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RANT - Reverie 

RANT - Reverie 
Make Believe Records MBR6CD

Two fantastic fiddle ensemble CDs have come along recently, both second albums from some of the finest fiddlers in northern Europe. Ladies first: RANT is a quartet of superlative string-scrapers which includes the Reid sisters from Shetland, Lauren MacColl from the Scottish west coast tradition, and her east coast counterpart Sarah-Jane Summers who has spent the last few years in Norway. Reverie builds on their eye-opening debut with more rich harmonies, new compositions, and the addition of a couple of vocal tracks with guest singers Julie Fowlis and Ewan McLennan. Only a couple, though: this recording is still over 90% fiddle, and no other instruments were harmed in its making.

Reverie starts with one of Bethany Reid's compositions, the lively JT's, a tricky 6/4 rhythm teasingly arranged by RANT. It's followed by one of several beautiful slower pieces, Miss Drummond Of Perth's Favourite Scotch Measure from an eighteenth century collection before Scotch was measured at all. The ladies burn through Strathbogie Toast before another slice of Bethany brilliance, her Dad's 60th Birthday March, a tune with enough swagger to accommodate a fair measure of Scotch. RANT's other prolific composer, Lauren MacColl, contributes the enigmatic 5 Months, paired with the great Shetland reel, Wha'll Dance Wi Wattie, and adds her slow jig, Happy Day In June, to the old Shetland air, Hyltadans, which in these hands becomes almost a Bach cantata.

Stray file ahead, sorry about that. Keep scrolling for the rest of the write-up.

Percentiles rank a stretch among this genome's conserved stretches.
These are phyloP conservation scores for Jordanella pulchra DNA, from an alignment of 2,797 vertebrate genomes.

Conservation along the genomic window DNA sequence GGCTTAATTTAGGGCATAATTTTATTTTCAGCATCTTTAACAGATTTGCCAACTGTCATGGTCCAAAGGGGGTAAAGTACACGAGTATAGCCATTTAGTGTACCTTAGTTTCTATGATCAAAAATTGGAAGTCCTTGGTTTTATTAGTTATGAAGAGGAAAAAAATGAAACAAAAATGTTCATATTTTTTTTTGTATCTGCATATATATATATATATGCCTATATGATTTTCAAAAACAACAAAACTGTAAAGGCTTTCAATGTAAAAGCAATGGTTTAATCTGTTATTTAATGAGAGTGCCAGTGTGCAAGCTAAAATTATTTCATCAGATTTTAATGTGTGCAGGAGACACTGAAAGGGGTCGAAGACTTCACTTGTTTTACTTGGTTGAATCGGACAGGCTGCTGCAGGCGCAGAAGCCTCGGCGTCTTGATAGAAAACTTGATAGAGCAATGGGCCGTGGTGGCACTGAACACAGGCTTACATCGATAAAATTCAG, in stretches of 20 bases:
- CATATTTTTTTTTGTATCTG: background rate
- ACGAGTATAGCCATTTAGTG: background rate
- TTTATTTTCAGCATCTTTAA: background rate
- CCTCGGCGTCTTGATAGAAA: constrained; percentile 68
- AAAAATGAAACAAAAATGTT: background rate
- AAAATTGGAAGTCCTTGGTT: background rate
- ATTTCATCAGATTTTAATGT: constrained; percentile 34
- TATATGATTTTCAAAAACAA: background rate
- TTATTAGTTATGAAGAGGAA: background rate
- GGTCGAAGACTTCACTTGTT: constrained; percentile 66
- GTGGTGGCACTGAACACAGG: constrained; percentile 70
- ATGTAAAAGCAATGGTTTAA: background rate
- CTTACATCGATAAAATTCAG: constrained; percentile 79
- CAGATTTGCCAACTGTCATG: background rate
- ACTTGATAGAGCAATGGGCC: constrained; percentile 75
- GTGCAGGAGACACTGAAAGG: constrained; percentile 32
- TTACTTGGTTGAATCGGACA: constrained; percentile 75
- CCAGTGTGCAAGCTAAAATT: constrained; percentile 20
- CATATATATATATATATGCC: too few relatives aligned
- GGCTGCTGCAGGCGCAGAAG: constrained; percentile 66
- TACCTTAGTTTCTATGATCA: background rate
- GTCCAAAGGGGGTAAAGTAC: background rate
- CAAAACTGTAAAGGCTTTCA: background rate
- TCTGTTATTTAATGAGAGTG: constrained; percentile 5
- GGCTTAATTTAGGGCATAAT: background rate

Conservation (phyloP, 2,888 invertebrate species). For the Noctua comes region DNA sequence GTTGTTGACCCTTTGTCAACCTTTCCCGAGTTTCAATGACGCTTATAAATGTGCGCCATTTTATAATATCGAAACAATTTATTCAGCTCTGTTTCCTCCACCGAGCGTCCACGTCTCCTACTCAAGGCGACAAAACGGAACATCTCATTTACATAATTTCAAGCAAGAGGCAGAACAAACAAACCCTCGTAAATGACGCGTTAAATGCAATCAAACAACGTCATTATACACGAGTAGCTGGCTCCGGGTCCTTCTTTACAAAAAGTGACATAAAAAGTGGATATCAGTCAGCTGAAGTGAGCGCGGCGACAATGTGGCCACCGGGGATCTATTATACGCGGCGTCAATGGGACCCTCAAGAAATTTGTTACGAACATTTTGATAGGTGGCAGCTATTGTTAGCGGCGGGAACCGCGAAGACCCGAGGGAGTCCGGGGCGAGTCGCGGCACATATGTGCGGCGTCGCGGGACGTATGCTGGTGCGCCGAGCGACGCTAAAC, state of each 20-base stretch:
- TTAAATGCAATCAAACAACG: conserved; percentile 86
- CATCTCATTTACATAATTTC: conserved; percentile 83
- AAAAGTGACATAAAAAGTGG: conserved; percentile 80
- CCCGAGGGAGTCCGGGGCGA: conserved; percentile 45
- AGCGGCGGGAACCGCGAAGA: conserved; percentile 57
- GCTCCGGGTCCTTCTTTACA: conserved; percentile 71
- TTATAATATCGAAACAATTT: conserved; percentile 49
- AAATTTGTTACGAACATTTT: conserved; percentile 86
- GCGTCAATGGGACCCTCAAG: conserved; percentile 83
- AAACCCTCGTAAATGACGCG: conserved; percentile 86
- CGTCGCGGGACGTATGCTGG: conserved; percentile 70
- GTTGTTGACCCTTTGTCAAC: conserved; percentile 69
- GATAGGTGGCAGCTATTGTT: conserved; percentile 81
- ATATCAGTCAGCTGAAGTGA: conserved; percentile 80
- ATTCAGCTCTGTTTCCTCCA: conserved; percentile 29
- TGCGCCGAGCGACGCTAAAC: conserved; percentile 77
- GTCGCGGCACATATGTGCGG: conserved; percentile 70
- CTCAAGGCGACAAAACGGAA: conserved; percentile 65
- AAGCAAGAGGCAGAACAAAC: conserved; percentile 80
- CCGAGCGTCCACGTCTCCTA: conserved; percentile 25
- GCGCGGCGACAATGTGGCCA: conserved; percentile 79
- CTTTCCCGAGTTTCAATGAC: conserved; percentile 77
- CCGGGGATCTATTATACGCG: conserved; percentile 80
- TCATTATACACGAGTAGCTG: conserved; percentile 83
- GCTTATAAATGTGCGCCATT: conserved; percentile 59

Speaking of singing, the second half of Reverie starts with a Shetland version of the melody known as The Parting Glass set to words by 18th-century Gallowegian poet, John Lowe, stunningly arranged for four fiddles. Ewan McLennan's vocals are followed by Ewan MacPherson's evocative tune, The Orca, and then by the Skinner air, Geanie's Lament, displaying the different moods of RANT. Julie Fowlis sings Thug Thu Chonnlach As An T-Sabhal, a piece of puirt a-beul from Barra: I found this arrangement a wee bit too classical, and would have liked more bite and beat from the fiddles, but it is superbly played, sticking with the singer like gulls with a herring boat. My favourite track on this CD may well be the two Skinner hornpipes, Fire Away and Frank's, full of fun and humour, with almost a fairground feel in the oompah fiddle accompaniment. Bethany, Jenna, Lauren and S-J relax a bit here, playing around with the timing, and it's wonderful to hear. The final track on Reverie is a re-imagining of the Icelandic hymn, Fyrir Mig, Jesú, Poldir Pú - a poignant piece with bags of atmosphere. This album will stay fresh for a long time, so buy early for Christmas! 

Alex Monaghan

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This album was reviewed in Issue 114 of The Living Tradition magazine.